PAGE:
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Clarifying A Good Death

January 30, 2017
(CNS photo/Nancy Wiechec)

Public Dialogue and Intimate Conversations

By Sr. Nuala Kenny, SC, OC, MD, FRCP
“We need Christians who make God’s mercy and tenderness for every creature visible today…the crisis of modern man is profound. That is why the New Evangelization while it calls us to have the courage to swim against the tide…cannot but use a language of mercy, which is expressed in gestures and attitudes even before words.” (Pope Francis, Oct 14, 2013)
Care for the sick, suffering and dying is an area in need of “the courage to swim against the tide” and for development of “a language of mercy.” In February 2015, the Supreme Court of Canada decriminalized medically assisted death, including assisted suicide and euthanasia. In June 2016 with passage of Bill C-14, these practices became legal in Canada. History demonstrates the role of the corruption of language in this decision; lack of shared vocabulary on a good death ; misunderstanding of palliative care; and the need to develop a responsive and credible “language of mercy” today. It calls for Christians to “have the courage to swim against the tide” of the medicalization of human suffering and death.

Language and Vocabulary in Dialogue

Meaningful dialogue requires a shared vocabulary, but corruption of language has been a characteristic of the inexorable movement toward medically assisted death. Initially, the term “mercy killing” was used; to recognizing that this was the intentional ending of life, but justifying it by merciful motivation. That language was rapidly replaced by the “right to die”, meaning the right to control the circumstances of death. These rights have dominated the issue since the 1993 Supreme Court decision in the case of Sue Rodriguez. In 2012, the British Columbia Supreme Court ruled in favour of plaintiffs Gloria Taylor and Kay Carter citing violations of the Canadian Charter of Rights and Freedoms in limiting their right to assisted death. This was upheld in the 2015 decision and later regulated by Bill C-14 Medical Aid in Dying (MAID). Euthanasia, a good death, becomes one that is controlled by the individual and requires assistance from others.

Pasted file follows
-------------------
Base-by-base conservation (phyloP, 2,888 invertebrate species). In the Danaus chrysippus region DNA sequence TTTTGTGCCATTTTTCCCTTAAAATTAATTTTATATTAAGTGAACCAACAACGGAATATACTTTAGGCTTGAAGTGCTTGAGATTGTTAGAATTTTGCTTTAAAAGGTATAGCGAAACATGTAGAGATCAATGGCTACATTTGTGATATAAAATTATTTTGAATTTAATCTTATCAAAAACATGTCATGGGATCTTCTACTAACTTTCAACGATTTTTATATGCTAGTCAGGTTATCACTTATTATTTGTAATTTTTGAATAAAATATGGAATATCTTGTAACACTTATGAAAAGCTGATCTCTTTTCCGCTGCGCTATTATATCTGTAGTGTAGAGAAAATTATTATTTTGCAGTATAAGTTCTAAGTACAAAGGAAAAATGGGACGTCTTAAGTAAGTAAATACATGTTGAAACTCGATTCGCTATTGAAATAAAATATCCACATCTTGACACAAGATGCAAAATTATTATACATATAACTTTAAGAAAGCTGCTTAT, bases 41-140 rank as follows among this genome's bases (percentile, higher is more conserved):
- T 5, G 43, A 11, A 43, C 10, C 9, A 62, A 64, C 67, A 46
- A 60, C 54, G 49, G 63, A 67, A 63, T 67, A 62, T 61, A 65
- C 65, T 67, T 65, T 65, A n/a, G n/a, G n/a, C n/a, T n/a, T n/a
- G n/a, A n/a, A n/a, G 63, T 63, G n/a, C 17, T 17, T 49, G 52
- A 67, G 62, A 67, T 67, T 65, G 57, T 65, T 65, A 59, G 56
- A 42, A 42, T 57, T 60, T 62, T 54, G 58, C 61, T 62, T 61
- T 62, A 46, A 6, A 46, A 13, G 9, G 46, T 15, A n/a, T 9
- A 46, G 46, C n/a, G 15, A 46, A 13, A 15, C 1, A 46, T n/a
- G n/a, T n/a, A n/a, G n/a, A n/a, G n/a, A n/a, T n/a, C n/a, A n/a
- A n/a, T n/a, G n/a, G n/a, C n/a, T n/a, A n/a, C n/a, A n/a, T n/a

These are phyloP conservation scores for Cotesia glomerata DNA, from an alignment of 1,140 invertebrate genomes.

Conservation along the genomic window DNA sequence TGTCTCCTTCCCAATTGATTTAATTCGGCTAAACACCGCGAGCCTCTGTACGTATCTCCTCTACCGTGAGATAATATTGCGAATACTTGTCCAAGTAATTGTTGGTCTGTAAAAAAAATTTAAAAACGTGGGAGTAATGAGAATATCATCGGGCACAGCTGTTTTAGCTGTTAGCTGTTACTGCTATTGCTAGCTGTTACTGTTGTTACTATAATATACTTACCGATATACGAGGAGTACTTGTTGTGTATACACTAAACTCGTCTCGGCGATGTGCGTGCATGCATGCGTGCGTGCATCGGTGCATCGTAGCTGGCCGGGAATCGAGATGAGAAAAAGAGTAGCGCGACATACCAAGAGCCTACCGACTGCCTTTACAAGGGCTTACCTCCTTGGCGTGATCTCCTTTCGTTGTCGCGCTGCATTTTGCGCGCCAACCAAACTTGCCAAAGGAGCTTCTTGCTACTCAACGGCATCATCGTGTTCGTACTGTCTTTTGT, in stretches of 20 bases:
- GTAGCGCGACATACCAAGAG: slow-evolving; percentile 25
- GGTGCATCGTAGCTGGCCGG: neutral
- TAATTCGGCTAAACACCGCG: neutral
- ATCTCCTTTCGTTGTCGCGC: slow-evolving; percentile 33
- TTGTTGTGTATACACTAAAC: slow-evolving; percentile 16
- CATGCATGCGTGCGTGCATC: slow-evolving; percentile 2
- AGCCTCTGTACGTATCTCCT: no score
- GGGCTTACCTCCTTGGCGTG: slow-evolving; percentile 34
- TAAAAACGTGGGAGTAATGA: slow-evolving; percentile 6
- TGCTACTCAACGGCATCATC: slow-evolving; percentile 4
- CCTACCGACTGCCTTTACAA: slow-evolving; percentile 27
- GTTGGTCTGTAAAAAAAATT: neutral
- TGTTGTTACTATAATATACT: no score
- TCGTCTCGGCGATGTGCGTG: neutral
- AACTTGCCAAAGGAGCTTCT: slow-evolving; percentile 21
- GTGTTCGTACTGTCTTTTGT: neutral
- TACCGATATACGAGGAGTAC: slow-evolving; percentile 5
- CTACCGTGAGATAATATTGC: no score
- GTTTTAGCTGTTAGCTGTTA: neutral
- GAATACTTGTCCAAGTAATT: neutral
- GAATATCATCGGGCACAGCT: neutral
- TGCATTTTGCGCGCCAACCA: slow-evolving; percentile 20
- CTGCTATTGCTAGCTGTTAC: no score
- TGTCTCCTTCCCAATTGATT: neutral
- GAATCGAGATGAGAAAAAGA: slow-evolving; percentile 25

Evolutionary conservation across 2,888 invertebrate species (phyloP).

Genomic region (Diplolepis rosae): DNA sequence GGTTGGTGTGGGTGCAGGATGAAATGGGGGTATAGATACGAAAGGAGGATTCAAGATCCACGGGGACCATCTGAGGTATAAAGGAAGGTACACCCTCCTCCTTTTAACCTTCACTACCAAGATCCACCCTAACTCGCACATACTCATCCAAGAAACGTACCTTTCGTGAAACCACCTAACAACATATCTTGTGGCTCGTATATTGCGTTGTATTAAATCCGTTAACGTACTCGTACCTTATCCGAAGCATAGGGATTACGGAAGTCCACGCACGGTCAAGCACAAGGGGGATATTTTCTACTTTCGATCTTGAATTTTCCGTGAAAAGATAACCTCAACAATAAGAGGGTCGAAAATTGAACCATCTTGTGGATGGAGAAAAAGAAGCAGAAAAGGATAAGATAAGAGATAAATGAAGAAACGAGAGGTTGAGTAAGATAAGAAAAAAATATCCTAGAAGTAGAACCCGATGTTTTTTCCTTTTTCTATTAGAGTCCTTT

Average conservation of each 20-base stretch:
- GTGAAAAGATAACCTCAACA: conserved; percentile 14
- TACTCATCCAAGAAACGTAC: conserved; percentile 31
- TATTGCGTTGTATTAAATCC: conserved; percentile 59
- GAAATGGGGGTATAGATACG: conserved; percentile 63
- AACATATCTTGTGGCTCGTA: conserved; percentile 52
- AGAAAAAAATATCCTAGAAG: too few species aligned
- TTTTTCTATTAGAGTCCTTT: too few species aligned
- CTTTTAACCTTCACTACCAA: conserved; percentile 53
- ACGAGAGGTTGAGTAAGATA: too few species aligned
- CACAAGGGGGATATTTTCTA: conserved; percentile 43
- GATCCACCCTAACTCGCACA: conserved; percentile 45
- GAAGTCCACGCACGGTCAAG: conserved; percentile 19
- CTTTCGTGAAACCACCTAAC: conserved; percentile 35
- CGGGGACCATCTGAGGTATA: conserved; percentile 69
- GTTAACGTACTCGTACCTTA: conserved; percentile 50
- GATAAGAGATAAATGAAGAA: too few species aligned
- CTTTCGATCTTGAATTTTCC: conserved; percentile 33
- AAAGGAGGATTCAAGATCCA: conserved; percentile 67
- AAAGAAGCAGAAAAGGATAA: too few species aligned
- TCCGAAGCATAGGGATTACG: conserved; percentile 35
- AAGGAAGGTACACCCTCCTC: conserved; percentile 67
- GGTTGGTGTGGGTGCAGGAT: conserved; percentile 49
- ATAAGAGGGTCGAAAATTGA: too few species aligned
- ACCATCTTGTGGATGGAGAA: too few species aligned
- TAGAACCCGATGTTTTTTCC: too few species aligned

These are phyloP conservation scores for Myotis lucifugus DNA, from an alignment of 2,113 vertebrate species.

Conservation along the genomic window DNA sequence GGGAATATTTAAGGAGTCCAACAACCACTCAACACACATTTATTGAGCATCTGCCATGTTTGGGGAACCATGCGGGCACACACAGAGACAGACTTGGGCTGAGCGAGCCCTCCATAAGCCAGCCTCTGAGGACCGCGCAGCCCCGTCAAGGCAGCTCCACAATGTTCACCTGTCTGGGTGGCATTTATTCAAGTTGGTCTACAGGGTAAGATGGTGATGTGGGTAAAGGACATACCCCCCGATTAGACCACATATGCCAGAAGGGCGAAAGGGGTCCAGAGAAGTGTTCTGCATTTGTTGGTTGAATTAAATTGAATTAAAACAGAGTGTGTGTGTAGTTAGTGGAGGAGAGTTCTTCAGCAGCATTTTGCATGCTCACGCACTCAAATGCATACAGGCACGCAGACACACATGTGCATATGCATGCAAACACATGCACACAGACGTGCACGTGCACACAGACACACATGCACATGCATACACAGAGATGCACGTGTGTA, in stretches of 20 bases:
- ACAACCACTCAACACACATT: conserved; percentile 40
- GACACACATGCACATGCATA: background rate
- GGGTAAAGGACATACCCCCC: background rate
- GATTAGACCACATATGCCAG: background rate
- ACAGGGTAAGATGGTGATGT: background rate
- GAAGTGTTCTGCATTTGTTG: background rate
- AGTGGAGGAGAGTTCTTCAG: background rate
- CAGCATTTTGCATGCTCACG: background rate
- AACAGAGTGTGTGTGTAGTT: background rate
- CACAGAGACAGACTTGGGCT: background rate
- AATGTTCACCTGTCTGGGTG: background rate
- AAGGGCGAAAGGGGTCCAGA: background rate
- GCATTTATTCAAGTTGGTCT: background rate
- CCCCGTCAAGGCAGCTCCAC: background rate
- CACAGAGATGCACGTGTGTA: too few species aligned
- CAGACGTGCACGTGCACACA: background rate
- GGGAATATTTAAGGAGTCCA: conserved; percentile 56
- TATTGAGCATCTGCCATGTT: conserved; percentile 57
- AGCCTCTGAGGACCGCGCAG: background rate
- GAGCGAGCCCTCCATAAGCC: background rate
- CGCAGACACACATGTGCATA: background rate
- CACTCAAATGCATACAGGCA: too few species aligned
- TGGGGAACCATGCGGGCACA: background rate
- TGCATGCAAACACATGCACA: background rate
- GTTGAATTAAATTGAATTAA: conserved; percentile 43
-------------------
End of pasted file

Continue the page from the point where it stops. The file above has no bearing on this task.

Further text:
Once again, language is manipulated. Assisted death now becomes “medical aid in dying.” Medical aid in the process of dying is precisely what good medical and nursing care have done for centuries. It is what hospice and palliative care provide in contemporary health care.

A Good Death and Palliative Care

Deep misunderstandings of palliative care have been regularly revealed in the assisted death debate. Some see palliative care as a death sentence. Others fear abandonment when palliative care is presented as “there is nothing else we can do.” Many fear that if we speak of palliative care, the seriously ill or dying person will lose hope. It has even been suggested to change the name of palliative care because so many don’t want to address dying. Some even confuse acceptance of dying and a choice of palliative goals of care as suicide or euthanasia.
Modern palliative care emerged to improve the care for the seriously and terminally ill as a balance to the excessive use of life-sustaining and death prolonging interventions. Palliative care’s stated goals are clear,
“Palliative care is an approach that improves the quality of life of patients and their families facing the problems associated with life-threatening illness, through the prevention and relief of suffering by means of early identification and impeccable assessment and treatment of pain and other problems, physical, psychosocial, and spiritual.” (WHO)